March 15, 2011

Don’t forget the (web) interface

As a web developer, I am normally more into the back-end stuff: PHP, MVC, performance, page generation time, queries optimization and such stuff. However, it is a good idea not to forget the big picture (which is something that I tend to, by the way): server-side performance and stability are critical, but the client-side interface (JS, DOM Events, etc) plays also a significant part when talking about loading time, server load and overall performance.

In these times where cloud computing has settled and means to stay, it is very likely that our web interface is going to use several toolkits, libraries, widgets, plugins from different frameworks (such as jQuery, Dojo, Mootools), which, if used out of a coherent system, will produce a lot of server calls to download the related resources. Not only this adds up to server load, but it also can increase total load time by several magnitudes, which, in turn, makes the user feel that the entire web application is slow and crappy.

Just a few details we should never forget when optimizing our web interfaces to avoid the effect above (and this goes more as a self-reminder than as a hint):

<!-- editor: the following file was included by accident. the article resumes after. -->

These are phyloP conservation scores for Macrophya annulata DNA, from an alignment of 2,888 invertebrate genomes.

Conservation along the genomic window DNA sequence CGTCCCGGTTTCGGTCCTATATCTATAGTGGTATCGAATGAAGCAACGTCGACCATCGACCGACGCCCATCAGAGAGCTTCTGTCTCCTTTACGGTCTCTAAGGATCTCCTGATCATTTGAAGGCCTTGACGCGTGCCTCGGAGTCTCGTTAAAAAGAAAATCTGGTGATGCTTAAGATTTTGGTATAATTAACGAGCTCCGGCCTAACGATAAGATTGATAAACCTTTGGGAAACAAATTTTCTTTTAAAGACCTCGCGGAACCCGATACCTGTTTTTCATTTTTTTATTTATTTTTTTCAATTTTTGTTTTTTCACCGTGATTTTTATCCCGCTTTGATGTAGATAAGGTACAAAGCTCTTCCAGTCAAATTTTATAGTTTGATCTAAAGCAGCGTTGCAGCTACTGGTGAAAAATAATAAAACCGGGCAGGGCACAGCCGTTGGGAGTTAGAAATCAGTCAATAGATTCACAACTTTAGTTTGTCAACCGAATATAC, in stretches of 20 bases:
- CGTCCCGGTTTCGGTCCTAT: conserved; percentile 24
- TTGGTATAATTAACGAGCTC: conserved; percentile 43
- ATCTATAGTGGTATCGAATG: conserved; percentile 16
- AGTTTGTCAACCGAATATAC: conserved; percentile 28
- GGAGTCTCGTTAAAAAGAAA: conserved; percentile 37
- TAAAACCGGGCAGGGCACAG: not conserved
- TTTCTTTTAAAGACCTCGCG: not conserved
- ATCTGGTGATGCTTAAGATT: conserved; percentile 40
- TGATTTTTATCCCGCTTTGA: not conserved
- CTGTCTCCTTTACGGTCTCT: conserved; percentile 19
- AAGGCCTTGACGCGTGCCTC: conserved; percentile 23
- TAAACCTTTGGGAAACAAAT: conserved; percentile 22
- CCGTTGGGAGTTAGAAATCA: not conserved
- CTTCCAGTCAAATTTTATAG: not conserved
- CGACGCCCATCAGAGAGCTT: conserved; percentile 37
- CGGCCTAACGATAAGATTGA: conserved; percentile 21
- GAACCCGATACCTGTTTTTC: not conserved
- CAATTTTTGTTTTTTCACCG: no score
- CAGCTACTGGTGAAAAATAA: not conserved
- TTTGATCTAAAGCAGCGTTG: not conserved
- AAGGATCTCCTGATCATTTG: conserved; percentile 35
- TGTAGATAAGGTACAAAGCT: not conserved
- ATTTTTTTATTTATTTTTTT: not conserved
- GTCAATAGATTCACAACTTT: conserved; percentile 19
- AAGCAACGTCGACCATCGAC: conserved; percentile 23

• Use the right headers so that your image, CSS and JS files are kept in browser’s cache.
  • Make sure that gzip compression is active on the server.
  • Minify the JS/CSS files before putting them in a production environment.
  • Use sprites for GUI pictures.
  • Use a dynamic loader that grabs the related resources on-demand and asynchronously.
  • Combine JS/CSS files into modules.

There are, of course, many more things you can do to ensure that your application runs smoothly, but the ones above are relatively easy to apply, and produce results in the middle / short term.

Any suggestions? Comments are welcome.